Woodpigeons have a soft, puffed-up appearance, like animated pillows. There is none of the sleekness of the feral pigeon, or the elegance of a collared dove. On a casual glance they seem to be mild-mannered and a little bumbling, a quintessentially Mr Micawberish bird. I can imagine falling asleep with my head on the breast of a giant woodpigeon. But beneath those soft, easily detachable feathers lies a heart filled with passionate feeling.
As I look out of my kitchen window, I see two woodpigeons on my seed feeder, one on each side. The feeder is at least half-full, but even so, the birds are spending more of their time attacking one another than feeding, pecking at one another viciously, first on one side of the plastic tube, then on the other.
Although the birds look identical to us, they can definitely tell one another apart. Sometimes, two birds will feed together in perfect harmony, other times there will be great discord, like today. The whole tree is shaking and I fully expect the feeder to drop off and crash to the ground.
When we first got our (now disintegrating) bird table, I was astonished by the assertiveness of the woodpigeons. When two landed together, they would stand up as tall as they possibly could, and glare at one another. If this didn’t sort out the matter, they would flick the other bird with their wings, each blow lightning-fast, with an audible ‘click’. Each bird reminded me of a would-be duellist, striking his opponent around the face with a glove. If that didn’t work, the pigeons would fall to pecking one another, until one of them would, eventually, give up and fly away.
The only time I saw the woodpigeons bested was when the starlings and their fledglings emerged.
The pigeon would begin by pecking at any starling that approached too closely, but as more and more birds rained down like hail, sometimes landing on the pigeon’s back, he would become more and more agitated, wheeling round and round until there was more seed on the floor than on the table. It seems that numbers trump size, for the woodpigeon was a giant compared to the starlings and yet he was left flailing around impotently until, with what looked like a kind of despair, he retired to the whitebeam tree to wait them out.
Yet, there is a more joyful, tender side to the woodpigeon.While I was in Prague for business last week, I watched a male woodpigeon flying in a most peculiar way. With slow wingbeats he soared into the sky and then allowed himself to drop, before raising himself again and then falling through the air. At the top of the loop he would occasionally indulge in a wingclap. It was as if he was riding an invisible rollercoaster. Then, another bird appeared, and he started to fly more directly after her. When she landed on one of the poles that supported the wires for the trams ( her subsequent behaviour made me feel sure that she was female) he settled down beside her, cooing and turning back and forth, and sidling closer and closer to her. She seemed to be in two minds: she allowed him to preen her neck, closing her eyes, and started to crouch down, but as soon as he tried to mount her she flew away, as if panicked by her own wantonness. He followed her as she flew fast and low towards Petrin Hill, until they disappeared against the trees.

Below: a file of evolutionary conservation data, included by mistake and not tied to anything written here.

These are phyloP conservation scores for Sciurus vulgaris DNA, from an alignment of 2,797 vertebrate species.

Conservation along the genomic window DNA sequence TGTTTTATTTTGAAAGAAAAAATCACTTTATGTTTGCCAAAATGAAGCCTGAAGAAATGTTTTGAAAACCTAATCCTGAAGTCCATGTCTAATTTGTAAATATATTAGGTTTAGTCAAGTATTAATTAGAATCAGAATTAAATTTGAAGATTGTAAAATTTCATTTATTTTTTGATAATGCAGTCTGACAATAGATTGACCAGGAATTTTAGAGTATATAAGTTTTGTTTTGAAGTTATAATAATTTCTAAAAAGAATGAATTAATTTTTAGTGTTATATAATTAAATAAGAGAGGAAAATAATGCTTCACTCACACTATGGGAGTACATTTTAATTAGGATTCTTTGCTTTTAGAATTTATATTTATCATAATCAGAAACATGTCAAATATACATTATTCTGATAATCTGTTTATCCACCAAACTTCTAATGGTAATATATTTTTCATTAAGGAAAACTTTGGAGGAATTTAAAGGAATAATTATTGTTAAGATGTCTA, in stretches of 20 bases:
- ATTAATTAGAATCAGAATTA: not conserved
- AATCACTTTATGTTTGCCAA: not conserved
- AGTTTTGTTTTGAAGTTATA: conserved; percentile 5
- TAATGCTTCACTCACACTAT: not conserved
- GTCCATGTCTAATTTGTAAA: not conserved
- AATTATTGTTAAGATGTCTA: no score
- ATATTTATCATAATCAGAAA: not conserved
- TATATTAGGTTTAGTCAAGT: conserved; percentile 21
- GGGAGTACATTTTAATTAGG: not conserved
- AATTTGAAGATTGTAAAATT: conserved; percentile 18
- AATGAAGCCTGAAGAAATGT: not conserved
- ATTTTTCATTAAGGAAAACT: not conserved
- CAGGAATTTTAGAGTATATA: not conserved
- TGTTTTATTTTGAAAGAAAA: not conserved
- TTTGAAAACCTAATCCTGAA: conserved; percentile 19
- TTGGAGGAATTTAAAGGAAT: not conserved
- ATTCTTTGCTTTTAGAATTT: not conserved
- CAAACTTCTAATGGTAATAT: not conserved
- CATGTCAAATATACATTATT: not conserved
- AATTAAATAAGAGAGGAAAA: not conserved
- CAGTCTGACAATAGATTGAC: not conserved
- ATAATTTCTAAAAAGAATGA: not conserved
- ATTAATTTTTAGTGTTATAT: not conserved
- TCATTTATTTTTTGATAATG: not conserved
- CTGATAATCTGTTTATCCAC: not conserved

Some people call woodpigeons ‘greedy’ and try to dissuade them from their birdtables and feeders. To this, I can only say ‘have you seen the size of the creature?’ Of course woodpigeons eat a lot. They are big birds. They need a lot of seed to keep them going, and this seed is not always available, so they have to make the most of every opportunity.
When I was living in Islington I once found a woodpigeon collapsed in front of our flat. When I picked it up, I could feel how thin it was, with no flesh at all on that soft breast, and its toes twisted and convoluted like a Celtic knot. I put it in a box and headed off to our local vet, a kind man who didn’t turn up his nose at helping urban pigeons and foxes and squirrels. While I was waiting to see him, there was a sudden scratching from the box, and the woodpigeon died. I felt terrible. Had the shock of being captured been too much for it? The vet lifted it out, parted the feathers, looked at the feet.
‘It’s died of starvation’, he said, ‘and it also has a terrible case of bumblefoot – I’m sure it could hardly walk’.
So, I never begrudge the pigeons their sunflower seeds. I enjoy spying on their private lives and their dramas. Just because they are common, familiar birds doesn’t mean that I know or understand them. Like so many creatures that live alongside us, they have complex behaviours that we might never be able to interpret fully. Feeding them gives me the opportunity to get to know them better.